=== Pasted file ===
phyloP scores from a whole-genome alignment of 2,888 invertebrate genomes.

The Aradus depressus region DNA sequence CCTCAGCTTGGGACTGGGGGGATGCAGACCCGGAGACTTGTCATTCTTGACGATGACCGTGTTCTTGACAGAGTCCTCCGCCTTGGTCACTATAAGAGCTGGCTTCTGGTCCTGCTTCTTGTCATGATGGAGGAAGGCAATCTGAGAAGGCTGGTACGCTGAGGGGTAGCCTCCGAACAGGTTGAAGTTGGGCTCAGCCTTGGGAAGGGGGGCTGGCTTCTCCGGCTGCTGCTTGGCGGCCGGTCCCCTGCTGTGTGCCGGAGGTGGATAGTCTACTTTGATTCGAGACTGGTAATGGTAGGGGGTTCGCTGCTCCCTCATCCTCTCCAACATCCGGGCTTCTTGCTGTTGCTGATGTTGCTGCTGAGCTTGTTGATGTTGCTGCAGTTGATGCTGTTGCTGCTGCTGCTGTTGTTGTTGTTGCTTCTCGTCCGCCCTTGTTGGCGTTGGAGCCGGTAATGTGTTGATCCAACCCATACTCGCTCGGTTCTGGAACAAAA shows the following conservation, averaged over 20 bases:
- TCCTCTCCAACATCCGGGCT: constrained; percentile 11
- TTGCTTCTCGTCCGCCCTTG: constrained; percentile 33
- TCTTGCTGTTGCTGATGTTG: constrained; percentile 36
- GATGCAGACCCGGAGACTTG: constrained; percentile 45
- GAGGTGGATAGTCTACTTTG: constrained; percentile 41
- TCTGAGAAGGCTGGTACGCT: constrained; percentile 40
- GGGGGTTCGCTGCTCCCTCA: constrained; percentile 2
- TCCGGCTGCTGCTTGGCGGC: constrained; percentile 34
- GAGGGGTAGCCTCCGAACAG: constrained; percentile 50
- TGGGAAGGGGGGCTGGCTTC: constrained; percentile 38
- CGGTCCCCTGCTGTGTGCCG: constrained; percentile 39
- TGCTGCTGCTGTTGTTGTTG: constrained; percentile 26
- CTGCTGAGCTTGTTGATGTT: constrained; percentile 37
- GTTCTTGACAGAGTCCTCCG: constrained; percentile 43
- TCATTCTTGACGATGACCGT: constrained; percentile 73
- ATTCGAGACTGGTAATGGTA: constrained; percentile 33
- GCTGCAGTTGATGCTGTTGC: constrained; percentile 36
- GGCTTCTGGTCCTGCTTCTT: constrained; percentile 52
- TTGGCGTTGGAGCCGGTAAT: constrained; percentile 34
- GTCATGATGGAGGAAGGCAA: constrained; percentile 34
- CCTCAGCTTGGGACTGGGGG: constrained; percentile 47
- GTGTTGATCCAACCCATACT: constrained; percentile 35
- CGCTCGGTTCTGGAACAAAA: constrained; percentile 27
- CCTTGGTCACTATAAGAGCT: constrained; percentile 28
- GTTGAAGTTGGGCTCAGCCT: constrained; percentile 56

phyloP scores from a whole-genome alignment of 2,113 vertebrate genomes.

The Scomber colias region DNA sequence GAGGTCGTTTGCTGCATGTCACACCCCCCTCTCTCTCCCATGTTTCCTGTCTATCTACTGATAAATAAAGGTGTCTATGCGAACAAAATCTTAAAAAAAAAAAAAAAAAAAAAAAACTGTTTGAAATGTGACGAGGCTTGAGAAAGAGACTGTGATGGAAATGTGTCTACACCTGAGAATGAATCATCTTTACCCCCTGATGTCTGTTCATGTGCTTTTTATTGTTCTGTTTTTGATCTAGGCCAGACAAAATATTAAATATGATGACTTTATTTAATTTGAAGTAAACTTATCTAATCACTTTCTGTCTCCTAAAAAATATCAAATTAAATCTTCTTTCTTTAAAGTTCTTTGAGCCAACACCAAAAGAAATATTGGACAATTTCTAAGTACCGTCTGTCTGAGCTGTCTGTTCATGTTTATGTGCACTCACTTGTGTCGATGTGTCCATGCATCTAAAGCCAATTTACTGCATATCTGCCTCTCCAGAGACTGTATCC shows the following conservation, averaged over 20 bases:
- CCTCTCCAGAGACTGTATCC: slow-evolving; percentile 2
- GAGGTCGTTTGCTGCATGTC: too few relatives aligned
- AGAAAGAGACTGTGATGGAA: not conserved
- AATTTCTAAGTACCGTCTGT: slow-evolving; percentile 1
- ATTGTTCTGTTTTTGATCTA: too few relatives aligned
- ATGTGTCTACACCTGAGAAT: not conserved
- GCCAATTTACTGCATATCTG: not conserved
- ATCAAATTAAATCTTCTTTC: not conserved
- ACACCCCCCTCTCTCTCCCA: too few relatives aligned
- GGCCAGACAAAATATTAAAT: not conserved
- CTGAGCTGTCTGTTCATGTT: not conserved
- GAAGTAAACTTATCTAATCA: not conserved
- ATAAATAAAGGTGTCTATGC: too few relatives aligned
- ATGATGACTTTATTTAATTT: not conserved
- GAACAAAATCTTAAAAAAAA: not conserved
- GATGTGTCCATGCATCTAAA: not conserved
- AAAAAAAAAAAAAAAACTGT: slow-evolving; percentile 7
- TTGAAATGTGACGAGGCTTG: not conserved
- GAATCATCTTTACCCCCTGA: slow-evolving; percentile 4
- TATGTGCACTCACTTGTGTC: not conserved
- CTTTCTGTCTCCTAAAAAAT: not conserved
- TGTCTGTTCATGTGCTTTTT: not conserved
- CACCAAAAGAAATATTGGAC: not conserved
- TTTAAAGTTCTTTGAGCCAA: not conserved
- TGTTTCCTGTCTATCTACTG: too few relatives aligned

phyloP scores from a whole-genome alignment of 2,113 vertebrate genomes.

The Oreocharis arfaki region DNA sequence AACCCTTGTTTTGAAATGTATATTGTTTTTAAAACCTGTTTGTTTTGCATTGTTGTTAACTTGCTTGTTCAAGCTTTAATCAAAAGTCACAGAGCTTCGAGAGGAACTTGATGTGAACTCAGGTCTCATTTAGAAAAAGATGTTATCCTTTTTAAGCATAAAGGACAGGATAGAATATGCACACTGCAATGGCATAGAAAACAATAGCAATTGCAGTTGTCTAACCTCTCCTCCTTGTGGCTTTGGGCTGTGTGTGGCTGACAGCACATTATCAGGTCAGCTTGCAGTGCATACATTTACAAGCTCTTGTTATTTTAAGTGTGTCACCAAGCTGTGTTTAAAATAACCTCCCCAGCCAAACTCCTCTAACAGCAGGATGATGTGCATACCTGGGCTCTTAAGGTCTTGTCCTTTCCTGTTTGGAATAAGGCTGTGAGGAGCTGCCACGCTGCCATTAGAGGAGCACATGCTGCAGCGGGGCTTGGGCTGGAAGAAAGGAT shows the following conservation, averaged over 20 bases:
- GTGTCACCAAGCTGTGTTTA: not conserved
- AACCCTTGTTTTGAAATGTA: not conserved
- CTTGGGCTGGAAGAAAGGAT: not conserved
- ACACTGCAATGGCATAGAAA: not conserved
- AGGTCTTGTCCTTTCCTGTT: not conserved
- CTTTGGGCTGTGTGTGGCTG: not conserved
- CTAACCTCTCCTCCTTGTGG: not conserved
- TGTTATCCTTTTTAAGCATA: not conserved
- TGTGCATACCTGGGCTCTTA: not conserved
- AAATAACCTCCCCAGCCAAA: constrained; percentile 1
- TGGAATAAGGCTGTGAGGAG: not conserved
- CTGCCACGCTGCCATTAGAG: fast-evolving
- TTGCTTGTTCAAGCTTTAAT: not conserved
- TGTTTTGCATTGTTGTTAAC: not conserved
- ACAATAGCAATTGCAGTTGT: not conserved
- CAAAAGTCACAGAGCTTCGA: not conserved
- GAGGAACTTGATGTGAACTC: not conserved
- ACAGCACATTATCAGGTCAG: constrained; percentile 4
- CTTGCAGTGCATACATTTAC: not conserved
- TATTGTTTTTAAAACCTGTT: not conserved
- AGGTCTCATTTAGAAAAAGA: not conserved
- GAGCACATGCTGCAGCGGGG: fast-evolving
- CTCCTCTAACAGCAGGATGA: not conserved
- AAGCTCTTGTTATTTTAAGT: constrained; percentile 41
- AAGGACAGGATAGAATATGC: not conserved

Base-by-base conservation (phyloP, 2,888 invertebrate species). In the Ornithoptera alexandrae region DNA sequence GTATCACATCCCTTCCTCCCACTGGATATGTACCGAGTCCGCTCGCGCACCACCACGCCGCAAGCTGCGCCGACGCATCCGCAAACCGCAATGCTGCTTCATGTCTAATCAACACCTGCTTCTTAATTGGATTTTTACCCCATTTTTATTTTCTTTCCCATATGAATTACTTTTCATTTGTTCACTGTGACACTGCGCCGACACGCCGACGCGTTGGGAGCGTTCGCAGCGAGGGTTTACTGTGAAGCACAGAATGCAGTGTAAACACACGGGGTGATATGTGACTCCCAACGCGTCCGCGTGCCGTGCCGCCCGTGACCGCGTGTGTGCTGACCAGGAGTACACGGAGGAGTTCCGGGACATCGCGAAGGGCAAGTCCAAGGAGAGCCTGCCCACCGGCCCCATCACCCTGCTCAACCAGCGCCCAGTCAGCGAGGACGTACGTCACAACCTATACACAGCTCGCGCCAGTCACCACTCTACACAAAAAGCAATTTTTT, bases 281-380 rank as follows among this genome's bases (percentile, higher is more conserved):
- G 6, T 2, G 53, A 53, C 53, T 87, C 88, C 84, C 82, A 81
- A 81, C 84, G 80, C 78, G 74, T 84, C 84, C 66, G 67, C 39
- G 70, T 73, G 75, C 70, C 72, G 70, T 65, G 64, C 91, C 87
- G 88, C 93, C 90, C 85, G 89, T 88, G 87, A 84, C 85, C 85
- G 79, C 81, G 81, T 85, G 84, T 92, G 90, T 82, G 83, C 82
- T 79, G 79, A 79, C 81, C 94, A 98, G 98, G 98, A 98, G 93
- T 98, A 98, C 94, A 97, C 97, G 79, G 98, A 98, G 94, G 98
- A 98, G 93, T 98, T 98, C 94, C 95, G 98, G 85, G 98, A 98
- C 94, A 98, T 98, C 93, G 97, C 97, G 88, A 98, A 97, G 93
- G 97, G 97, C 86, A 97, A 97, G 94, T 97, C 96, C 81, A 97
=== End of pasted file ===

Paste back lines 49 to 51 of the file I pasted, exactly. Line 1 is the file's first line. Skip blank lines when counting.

- TATGTGCACTCACTTGTGTC: not conserved
- CTTTCTGTCTCCTAAAAAAT: not conserved
- TGTCTGTTCATGTGCTTTTT: not conserved